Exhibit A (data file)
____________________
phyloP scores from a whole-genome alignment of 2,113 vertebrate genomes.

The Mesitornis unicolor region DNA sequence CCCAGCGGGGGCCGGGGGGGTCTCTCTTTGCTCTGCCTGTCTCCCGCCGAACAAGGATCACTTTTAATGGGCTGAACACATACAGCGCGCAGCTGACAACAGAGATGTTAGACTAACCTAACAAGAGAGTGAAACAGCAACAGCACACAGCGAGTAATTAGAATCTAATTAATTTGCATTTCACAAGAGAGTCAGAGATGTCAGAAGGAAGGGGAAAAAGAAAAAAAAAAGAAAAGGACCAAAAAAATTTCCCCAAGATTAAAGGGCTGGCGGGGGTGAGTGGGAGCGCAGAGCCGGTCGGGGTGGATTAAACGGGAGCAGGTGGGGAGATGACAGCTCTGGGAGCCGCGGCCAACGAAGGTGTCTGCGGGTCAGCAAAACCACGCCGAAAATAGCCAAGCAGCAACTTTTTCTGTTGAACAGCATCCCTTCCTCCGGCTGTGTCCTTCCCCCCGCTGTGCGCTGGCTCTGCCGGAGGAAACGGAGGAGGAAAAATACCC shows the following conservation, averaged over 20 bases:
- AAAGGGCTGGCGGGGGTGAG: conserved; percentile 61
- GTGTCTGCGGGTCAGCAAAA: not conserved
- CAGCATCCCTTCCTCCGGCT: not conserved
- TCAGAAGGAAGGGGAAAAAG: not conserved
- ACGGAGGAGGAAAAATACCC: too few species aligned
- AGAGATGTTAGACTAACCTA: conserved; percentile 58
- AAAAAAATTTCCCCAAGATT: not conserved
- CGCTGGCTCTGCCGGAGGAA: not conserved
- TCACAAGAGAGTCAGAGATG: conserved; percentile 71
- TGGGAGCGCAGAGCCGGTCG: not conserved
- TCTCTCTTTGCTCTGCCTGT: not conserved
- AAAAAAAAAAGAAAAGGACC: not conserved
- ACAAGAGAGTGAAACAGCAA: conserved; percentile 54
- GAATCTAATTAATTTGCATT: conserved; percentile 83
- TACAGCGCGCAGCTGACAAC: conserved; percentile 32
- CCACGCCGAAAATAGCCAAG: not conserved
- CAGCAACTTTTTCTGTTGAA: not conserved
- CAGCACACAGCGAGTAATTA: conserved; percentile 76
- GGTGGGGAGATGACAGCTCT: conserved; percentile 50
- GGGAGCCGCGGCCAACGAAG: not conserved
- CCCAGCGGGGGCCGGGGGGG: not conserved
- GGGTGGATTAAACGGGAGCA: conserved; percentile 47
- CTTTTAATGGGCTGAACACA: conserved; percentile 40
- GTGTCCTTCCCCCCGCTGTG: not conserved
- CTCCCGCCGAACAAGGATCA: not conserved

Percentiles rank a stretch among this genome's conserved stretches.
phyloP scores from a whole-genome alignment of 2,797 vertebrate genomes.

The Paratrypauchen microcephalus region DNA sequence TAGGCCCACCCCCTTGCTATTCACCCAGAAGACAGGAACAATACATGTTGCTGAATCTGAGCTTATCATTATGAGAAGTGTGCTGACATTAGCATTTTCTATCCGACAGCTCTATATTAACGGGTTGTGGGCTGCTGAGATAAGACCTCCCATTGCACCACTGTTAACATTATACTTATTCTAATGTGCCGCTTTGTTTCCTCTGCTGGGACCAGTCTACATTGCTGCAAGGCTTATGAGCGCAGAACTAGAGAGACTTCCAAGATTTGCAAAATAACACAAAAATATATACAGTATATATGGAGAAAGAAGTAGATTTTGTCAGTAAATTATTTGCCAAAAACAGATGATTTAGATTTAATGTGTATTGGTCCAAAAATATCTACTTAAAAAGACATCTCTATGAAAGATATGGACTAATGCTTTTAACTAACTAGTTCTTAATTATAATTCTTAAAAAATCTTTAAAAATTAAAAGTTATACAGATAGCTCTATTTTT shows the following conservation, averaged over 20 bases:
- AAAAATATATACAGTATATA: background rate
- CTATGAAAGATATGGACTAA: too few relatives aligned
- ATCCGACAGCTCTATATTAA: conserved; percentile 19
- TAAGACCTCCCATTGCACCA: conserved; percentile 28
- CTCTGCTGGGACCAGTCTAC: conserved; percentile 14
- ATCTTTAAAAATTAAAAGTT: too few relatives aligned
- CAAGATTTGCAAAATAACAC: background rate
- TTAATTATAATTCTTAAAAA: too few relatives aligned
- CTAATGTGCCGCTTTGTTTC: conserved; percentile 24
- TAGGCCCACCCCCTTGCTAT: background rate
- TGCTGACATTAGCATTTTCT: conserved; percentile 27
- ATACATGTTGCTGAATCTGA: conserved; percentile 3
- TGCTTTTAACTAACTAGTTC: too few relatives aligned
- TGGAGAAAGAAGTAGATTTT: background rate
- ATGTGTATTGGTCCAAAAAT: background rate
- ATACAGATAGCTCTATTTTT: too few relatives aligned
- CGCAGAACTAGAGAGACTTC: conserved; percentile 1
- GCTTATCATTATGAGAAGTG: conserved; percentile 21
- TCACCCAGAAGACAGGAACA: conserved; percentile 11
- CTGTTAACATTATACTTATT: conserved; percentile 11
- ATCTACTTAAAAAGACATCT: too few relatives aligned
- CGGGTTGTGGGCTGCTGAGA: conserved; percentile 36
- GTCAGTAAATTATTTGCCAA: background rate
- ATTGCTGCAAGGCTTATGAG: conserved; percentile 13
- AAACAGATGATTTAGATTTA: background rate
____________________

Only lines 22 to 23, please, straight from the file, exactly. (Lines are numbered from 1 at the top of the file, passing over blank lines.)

- GGGAGCCGCGGCCAACGAAG: not conserved
- CCCAGCGGGGGCCGGGGGGG: not conserved